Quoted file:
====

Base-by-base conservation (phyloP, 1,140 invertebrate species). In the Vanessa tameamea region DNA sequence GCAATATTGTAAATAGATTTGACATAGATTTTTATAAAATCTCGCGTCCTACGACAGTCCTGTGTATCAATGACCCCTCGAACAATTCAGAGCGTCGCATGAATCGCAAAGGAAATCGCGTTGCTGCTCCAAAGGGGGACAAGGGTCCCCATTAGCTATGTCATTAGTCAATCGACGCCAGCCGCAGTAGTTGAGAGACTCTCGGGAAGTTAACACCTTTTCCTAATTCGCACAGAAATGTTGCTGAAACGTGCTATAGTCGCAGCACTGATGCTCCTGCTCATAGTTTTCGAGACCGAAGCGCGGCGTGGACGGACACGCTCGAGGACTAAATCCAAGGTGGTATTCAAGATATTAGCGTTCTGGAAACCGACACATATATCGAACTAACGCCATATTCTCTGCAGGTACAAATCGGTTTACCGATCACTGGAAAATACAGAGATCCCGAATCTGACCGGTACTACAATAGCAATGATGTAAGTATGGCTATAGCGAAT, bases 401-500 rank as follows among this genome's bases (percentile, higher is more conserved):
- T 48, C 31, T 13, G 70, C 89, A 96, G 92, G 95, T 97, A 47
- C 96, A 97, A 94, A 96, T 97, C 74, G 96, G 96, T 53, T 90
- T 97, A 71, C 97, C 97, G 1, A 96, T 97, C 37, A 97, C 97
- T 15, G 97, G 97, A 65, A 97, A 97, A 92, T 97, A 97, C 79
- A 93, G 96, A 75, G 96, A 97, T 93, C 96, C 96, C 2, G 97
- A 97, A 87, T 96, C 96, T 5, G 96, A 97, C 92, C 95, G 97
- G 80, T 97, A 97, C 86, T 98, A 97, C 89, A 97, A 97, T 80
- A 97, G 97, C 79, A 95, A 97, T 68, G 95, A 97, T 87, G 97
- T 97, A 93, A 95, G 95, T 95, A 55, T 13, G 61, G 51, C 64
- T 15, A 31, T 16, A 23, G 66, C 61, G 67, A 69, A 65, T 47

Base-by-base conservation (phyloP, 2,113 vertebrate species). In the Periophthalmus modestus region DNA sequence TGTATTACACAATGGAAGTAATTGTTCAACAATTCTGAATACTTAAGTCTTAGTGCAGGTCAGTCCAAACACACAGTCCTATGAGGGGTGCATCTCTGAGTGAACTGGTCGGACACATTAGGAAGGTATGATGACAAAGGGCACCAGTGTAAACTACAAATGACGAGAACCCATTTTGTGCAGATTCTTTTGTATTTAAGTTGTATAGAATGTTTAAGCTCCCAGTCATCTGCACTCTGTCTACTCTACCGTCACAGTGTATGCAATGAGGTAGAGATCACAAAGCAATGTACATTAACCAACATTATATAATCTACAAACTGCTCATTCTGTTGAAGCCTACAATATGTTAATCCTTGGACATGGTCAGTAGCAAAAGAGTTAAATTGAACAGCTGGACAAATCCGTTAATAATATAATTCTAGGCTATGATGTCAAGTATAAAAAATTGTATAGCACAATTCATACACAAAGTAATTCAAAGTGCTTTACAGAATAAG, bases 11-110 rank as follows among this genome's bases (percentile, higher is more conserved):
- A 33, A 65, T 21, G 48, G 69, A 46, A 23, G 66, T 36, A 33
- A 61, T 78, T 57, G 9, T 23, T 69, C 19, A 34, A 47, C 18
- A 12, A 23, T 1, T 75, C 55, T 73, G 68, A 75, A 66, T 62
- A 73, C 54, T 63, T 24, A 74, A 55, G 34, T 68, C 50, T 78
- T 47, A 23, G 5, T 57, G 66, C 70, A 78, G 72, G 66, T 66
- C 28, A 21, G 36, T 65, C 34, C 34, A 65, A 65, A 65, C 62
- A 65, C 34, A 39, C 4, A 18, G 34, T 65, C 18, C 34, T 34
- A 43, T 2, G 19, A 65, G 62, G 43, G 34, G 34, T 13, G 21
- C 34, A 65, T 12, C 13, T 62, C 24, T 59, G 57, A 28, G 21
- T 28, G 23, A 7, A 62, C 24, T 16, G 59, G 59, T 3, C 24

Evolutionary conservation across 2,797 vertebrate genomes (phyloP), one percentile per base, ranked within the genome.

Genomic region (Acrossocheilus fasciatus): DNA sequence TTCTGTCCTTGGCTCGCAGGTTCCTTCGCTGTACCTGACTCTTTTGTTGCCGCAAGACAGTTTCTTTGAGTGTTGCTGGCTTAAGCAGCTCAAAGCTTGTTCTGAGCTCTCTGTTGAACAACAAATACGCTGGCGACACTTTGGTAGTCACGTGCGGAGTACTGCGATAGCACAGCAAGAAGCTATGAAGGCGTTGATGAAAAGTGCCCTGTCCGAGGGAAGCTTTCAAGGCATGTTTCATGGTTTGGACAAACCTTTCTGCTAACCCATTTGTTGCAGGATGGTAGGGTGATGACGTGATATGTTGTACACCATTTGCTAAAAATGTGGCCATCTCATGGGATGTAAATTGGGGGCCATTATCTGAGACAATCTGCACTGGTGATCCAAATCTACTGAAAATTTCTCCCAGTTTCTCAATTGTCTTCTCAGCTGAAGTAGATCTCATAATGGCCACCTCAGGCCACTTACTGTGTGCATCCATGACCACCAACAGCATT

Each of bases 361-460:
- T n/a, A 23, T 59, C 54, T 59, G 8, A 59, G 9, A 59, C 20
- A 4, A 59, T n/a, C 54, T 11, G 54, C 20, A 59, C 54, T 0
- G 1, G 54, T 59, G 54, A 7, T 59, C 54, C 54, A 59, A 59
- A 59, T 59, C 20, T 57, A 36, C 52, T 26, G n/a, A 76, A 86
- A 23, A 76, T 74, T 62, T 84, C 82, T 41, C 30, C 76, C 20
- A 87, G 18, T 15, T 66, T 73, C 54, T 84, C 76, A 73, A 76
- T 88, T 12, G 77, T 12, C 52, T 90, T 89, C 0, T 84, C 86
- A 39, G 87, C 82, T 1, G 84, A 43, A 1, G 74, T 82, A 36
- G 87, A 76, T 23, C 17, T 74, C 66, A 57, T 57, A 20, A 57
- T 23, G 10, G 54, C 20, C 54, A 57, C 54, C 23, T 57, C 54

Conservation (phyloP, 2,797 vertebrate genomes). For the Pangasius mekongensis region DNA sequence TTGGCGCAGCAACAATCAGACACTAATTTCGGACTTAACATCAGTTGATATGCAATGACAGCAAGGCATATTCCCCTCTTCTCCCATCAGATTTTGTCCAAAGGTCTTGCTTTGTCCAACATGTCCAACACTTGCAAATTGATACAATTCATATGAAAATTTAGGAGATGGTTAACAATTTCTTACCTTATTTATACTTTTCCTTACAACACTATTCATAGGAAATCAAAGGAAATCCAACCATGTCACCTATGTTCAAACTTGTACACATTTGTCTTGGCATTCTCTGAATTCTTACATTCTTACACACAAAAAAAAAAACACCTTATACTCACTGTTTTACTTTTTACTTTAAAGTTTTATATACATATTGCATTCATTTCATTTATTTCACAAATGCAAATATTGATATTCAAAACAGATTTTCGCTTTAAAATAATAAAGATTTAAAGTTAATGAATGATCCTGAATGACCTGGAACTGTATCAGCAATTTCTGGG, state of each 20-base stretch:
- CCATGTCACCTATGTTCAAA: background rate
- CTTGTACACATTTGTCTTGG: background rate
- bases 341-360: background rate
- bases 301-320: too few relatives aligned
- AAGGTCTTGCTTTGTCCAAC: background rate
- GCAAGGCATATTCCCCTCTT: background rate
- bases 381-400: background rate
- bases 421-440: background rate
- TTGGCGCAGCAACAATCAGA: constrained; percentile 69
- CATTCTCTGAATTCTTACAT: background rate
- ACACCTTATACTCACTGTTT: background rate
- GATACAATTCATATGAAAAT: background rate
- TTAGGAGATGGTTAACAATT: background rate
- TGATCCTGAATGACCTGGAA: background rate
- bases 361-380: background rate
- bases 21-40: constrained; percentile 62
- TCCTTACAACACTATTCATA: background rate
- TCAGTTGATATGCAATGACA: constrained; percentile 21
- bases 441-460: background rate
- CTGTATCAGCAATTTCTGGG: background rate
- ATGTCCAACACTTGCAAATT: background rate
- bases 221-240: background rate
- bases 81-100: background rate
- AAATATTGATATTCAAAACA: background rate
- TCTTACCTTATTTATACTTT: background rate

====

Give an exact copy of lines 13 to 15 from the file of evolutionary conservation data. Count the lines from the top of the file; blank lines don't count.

- A 33, A 65, T 21, G 48, G 69, A 46, A 23, G 66, T 36, A 33
- A 61, T 78, T 57, G 9, T 23, T 69, C 19, A 34, A 47, C 18
- A 12, A 23, T 1, T 75, C 55, T 73, G 68, A 75, A 66, T 62